Bar Review: Todi Mill Social, Lower Parel
It’s nearly five times the size of the Colaba outpost – 7,000 square feet as opposed to 1,500 square feet – yet the Lower Parel branch of Social is just as cacophonous. In other words, it’s just as big a hit with the city’s tipplers. Each of its 225 seats were occupied when we went by at the relatively early time of 8pm on a weekday, and had to wait almost half an hour for a table for two. Here, you can’t even blame the kids for the noise. There were many under-25s but also an equal amount of office folk, none of whom were using the place as a co-working space at this hour (the place officially turns into a bar at 6pm). We doubt they could have got any work done anyway given the pounding drum and bass blaring over the speakers
As aurally cluttered as it may be, thanks to the additional space Todi Mill Social is not as claustrophobic as its Colaba counterpart, if you manage to get a table and aren’t standing by the bar. Once seated, you’ll be able to take in the industrial aesthetic created by interior decorators Studio Eight Twentythree, the kind so beloved by The Busride design studio, which did up the Church Street Social in Bangalore. Studio Eight Twentythree have resisted the urge to adorn each surface of the former loom mill, choosing instead to stick to such tried and tested decorative features like barbed wire fencing, and exposed brick and air-conditioning ducts. The look reminded us in part of a penitentiary, also because some of the service staff are clad in orange overalls. The few flourishes are in the form of vintage furniture – we sat in a cane office chair but glanced enviously at our neighbours’ comfy tub seats.
The outcome is a workable grungy vibe so we couldn’t understand why the presentation of some of the drinks is so poncey. The Lantern (Rs380), a commendably compatible blend of bourbon and smoked orange marmalade, is meant to be sipped through a straw emerging from an actual lantern in which the glass is placed. More ridiculous is The Schizophrenia (Rs380), in which the glass is fitted on to the base behind a slanted mirror with a hole near the top for the straw to pass through. The idea is for you to see yourself as you sip, said our waiter leaving us somewhat perplexed as to the connection between the cocktail and the mental disorder. A lavender-scented agarbatti stands near the drink, which is garnished with an orchid. The smoke from the incense stick presumably flavours the mix of Absolut Kurant vodka and sweet and sour. Alas the theatre of it all could not mask the unpalatable sweetness of this flavour combination, which was matched in its intensity by the Negroni (gin, vermoth and Campari, Rs400), which had a bitterness to rival the most vile cough syrup.
We tried these tipples because they are among the handful of additions to the cocktail menu, which include the U. S. Mule (Rs280), a tweak of the Earl of Grey offered at the Colaba Social, which is made with smoked gin, tea and Tang. The addition of green apple makes only the slightest difference to the concoction but at least it doesn’t ruin it. Our food order too had both hits and misses. The Croquettish (Rs160), deep-fried cylinders of cheese, potato and corn, proved that it’s hard to go wrong with the union of these ingredients. The Cheese Masala Pao (Rs160), on the other hand, had loads of spice but not enough cheese for that much bread. The bigger letdown was the full-of-promise Pork Belly Pops (Rs250) in which the bite-sized, curry leaf powder-coated pieces of meat were far too chewy. Of the new mains, the chicken gravy of the Kori Roti (Rs250) had a pleasing homemade savour. Allowing the waiter’s strong recommendation to overrule our reservations, we also ordered the Achari Basa (Rs270). The bland fish, of which they serve a generous portion, was so insipid that we enjoyed the side of sauteed strips of carrots and zucchini more.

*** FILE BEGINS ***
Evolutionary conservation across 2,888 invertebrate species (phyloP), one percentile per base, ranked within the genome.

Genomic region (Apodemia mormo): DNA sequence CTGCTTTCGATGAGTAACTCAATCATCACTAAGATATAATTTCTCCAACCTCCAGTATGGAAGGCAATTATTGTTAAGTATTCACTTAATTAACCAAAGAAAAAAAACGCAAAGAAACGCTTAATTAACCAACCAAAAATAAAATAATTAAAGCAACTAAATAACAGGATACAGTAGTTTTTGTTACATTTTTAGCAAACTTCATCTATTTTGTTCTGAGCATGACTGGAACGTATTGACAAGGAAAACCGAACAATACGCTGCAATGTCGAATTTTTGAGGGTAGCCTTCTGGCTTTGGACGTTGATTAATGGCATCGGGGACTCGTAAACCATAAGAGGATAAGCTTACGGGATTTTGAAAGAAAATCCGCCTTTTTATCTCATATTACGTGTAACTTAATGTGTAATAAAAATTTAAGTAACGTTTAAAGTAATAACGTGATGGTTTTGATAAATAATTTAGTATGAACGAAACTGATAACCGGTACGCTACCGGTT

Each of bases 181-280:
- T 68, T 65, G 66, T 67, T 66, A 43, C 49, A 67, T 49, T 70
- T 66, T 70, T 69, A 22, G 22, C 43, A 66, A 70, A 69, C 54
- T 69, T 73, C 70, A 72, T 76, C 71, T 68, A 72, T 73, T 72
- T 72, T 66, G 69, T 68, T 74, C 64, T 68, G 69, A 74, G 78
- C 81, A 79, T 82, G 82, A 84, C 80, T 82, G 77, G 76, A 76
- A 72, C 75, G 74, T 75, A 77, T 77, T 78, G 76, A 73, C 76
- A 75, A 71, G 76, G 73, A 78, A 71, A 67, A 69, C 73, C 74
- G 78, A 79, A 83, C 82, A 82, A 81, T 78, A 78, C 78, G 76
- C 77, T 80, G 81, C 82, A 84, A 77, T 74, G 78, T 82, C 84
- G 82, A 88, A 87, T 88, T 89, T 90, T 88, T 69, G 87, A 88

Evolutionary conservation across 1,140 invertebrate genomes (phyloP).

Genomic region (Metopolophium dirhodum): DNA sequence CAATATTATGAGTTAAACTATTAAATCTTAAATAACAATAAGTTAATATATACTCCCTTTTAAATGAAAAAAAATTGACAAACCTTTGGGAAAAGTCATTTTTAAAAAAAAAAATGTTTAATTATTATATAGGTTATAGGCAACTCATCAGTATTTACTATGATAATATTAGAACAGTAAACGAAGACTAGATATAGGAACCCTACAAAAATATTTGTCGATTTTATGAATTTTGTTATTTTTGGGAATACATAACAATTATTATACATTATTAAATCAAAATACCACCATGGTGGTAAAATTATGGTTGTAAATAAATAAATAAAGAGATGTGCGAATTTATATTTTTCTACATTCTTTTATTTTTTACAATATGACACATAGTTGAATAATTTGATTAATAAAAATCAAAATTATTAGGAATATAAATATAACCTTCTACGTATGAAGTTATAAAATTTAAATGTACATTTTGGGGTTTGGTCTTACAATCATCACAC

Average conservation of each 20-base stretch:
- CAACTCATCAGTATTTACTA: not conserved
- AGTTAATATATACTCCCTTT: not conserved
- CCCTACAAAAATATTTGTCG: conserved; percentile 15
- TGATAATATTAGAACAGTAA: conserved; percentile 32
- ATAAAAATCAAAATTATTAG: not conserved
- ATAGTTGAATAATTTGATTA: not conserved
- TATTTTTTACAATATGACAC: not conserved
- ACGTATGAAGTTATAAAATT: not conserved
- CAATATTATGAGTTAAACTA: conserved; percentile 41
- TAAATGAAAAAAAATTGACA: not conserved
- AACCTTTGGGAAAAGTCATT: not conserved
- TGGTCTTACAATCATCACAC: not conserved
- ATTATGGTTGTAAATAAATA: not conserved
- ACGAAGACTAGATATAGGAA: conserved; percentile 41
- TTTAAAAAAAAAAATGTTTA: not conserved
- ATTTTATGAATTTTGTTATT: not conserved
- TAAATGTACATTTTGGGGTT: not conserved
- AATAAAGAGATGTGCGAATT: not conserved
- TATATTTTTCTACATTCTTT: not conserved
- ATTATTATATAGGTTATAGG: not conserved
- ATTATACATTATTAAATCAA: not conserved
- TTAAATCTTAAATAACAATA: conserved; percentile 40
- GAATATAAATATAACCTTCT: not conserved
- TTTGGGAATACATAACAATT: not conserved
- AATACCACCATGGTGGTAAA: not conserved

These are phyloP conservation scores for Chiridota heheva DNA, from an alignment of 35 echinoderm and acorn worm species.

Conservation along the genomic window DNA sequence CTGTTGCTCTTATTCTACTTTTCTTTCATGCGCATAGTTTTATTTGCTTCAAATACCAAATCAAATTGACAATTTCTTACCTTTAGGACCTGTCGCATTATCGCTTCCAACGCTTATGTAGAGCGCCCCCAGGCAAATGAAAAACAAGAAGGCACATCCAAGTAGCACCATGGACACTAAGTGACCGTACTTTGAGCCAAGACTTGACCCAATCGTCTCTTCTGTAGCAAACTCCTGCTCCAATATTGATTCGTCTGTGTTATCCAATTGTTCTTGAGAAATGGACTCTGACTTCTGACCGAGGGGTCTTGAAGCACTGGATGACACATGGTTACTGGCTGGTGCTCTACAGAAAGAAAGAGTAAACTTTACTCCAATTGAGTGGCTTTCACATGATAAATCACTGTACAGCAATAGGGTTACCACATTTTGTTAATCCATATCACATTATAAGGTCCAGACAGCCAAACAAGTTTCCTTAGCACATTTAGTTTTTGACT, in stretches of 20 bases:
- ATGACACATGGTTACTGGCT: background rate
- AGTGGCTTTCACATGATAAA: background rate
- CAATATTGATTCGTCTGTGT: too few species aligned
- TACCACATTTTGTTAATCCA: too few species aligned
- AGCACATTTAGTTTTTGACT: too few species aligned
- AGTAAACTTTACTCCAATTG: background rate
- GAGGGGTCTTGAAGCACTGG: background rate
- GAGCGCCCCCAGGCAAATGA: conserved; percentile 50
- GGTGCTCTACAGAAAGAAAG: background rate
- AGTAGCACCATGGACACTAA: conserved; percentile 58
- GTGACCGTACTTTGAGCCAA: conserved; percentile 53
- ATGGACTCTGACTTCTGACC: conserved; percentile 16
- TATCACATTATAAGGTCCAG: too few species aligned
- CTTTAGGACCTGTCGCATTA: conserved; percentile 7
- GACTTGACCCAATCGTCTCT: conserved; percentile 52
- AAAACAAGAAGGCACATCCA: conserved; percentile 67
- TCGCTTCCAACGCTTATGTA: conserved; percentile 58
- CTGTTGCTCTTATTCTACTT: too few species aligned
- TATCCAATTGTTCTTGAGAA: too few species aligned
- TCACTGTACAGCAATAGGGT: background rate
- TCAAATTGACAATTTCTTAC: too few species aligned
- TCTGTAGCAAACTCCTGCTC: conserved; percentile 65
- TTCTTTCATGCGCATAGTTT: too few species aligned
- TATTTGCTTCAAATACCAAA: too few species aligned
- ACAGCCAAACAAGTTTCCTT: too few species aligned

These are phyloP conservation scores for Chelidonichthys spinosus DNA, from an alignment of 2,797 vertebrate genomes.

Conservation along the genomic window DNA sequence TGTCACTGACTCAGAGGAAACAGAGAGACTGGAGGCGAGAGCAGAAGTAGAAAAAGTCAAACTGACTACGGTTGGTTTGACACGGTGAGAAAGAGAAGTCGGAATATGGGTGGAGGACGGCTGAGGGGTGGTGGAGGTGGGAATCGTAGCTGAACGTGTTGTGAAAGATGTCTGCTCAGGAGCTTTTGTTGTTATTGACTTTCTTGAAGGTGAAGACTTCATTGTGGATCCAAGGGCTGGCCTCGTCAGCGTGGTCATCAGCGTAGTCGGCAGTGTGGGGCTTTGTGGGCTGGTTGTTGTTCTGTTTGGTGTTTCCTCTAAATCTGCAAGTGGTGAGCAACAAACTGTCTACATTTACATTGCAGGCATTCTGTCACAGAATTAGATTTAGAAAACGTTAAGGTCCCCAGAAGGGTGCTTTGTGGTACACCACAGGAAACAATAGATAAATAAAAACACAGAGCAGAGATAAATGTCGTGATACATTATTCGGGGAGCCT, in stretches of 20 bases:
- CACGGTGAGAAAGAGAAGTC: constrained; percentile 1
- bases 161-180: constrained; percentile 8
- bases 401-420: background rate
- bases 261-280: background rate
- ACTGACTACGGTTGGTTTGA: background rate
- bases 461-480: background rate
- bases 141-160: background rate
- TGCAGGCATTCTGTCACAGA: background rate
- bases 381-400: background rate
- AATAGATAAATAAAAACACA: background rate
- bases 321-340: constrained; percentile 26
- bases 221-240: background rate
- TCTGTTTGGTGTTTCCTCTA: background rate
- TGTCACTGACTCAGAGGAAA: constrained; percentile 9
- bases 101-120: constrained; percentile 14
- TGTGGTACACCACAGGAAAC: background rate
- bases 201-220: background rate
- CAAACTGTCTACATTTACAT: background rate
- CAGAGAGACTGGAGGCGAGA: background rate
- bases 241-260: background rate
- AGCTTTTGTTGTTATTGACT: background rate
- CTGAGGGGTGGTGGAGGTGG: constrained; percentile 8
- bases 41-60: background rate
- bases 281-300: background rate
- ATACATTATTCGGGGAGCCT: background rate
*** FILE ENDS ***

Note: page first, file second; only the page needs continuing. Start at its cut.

The mixed results of our visit led us to the conclusion that the sprawling Mathuradas Mill Compound – clearly Mathuradas Mill Social doesn’t have the same ring to it as Todi Mill Social – has yet to house a bar that gets everything right. Though some of the resident establishments have started hosting gigs, Blue Frog, despite the recent dip in the quality of its programming, remains where we go for the music, not for a meal. Café Zoe, designed by The Busride, is still the best looking of the lot; you feel fancy just by being there. Social, if you stick to the tried and tested items (Anda Shammi Pao, Cheese Burger Salad), scores for pub grub that’s comforting for both the palate and the pocket. When really skint, Hoppipola is where you can chug a few on the cheap. We’ve yet to understand the appeal of The Barking Deer. While most of them have a couple of good house specials, none serves cocktails exceptional enough to be the main draw. As Todi Mill Social has shown us, there’s lots of space in the compound for more bars. We’re waiting for the one that beats them all.
Prices exclude taxes. This review was conducted anonymously.
Todi Mill Social, #242, near Viva Centre and Cafe Zoe, Mathuradas Mill Compound, Lower Parel. Tel: 022 6511 0361. Open daily, from 9am to 1am. Get directions here.
Corrections and clarifications The original version of this post stated that The Busride designed Todi Mill Social. The interiors are the work of Studio Eight Twentythree. The error has been corrected.